(Feb. 6, 2014) -- A new research report by Rogelio Saenz, UTSA dean of the College of Public Policy and Peter Flawn Professor of Demography, contends that the single largest component of the U.S. child population will be Latino by 2060.
The report, "The State of Latino Children," explores the demographic trends of Latino children in the United States, including educational challenges, mortality rates and projected population growth from 2000 through 2060.
According to Saenz's research, while the child populations of whites, blacks, American Indians and Alaska Natives declined significantly between 2000 and 2011, the nation's overall child population increased by 1.7 million, largely due to growth in the Latino child population.
If this growth continues, he expects, based on population projections from the U.S. Census Bureau, Latinos to make up nearly 40 percent of the country's child population by 2060. This suggests that they will replace whites as the largest group of children sometime between 2050 and 2060.
According to Saenz, this demographic trend brings with it a set of socioeconomic matters for Latino children that must be addressed, including matters of educational attainment, poverty and health insurance. The report states that more than one-third of Latino children today live in poverty, and their educational level lags behind other demographic populations.
"It is already clear that Latinos are becoming an increasingly significant part of the American educational system, workforce, consumer base and voting population," said Saenz.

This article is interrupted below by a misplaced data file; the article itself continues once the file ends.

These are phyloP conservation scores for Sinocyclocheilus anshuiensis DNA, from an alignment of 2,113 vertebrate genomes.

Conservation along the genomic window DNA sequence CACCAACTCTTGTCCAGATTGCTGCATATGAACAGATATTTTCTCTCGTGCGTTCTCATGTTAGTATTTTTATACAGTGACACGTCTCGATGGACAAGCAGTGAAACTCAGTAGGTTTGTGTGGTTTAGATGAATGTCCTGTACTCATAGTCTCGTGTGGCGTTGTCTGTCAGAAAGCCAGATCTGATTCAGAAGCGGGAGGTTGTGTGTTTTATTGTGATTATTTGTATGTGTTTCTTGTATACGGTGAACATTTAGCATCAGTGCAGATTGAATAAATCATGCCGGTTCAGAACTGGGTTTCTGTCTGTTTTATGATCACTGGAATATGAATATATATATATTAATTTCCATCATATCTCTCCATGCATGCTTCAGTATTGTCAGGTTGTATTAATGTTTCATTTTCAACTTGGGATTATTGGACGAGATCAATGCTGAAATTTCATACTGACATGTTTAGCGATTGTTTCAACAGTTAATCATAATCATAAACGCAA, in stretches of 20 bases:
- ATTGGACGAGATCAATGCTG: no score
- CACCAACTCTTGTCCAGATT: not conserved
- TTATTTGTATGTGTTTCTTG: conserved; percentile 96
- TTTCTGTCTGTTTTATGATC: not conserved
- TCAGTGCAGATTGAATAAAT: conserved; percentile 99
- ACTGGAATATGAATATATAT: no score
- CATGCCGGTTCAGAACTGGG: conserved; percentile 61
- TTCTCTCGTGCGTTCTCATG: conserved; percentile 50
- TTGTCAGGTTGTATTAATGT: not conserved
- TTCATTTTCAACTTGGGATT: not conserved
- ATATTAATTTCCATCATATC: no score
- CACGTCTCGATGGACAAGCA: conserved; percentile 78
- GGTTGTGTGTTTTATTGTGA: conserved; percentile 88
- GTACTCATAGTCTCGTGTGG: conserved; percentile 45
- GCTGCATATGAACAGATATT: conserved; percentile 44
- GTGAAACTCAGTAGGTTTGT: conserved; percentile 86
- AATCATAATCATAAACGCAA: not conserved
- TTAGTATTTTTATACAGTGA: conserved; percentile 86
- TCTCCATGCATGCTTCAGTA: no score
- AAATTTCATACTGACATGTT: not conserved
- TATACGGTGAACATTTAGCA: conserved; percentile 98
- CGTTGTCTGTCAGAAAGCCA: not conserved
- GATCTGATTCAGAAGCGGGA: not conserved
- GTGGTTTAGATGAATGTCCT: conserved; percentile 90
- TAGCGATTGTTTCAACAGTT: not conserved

He added, "The future of the United States will increasingly be tied to the socioeconomic fortunes of Latino youth. It is essential that policymakers recognize the need to invest in the educational preparation of Latino children in order to ensure that they reach their full potential. The U.S. needs to view Latino children as an asset rather than a liability, as our children and as our future. An investment in the education of Latino children will yield major returns in the form of an educated, competitive work force and engaged citizenry."
"The State of Latino Children" was prepared for the Council on Contemporary Families as part of its three-part 2014 Civil Rights Online Symposium on Changing Ethnic Realities Since the Civil Rights Act.
The UTSA CACP welcomes renowned architect Cesar Pelli, FAIA, RIBA, JIA as part of the CACP’s 2016-17 Speaker Series. Pelli is founder and Senior Principal of the New Haven, Conn. firm Pelli Clarke Pelli Architects.
Buena Vista Theater (BVB 1.326), Downtown Campus
Join the combined UTSA Bands as they perform a program of holiday and seasonal-themed music! This program is appropriate for all ages and includes medleys and arrangements of well-known favorites. Tickets are $10; no free admission.
Arts Building, Recital Hall (ARTS 2.03.02), Main Campus
State Rep. Diego Bernal presents a Q&A panel discussion with MALDEF, RAICES and DMCA Immigration Law Firm about DACA and the current state of affairs for Dreamers. Opening remarks by Congressman Joaquin Castro and Congressman Lloyd Doggett.
Buena Vista Building, Aula Canaria Auditorium (BVB 1.328), Downtown Campus
Graduates from the College of Architecture, Construction and Planning, College of Business, College of Education and Human Development and the College of Public Policy will participate in the first commencement ceremony. President Romo will deliver the keynote address.
Graduates from the College of Engineering, College of Liberal and Fine Arts, College of Sciences and University College will participate in the second commencement ceremony. President Romo will deliver the keynote address.
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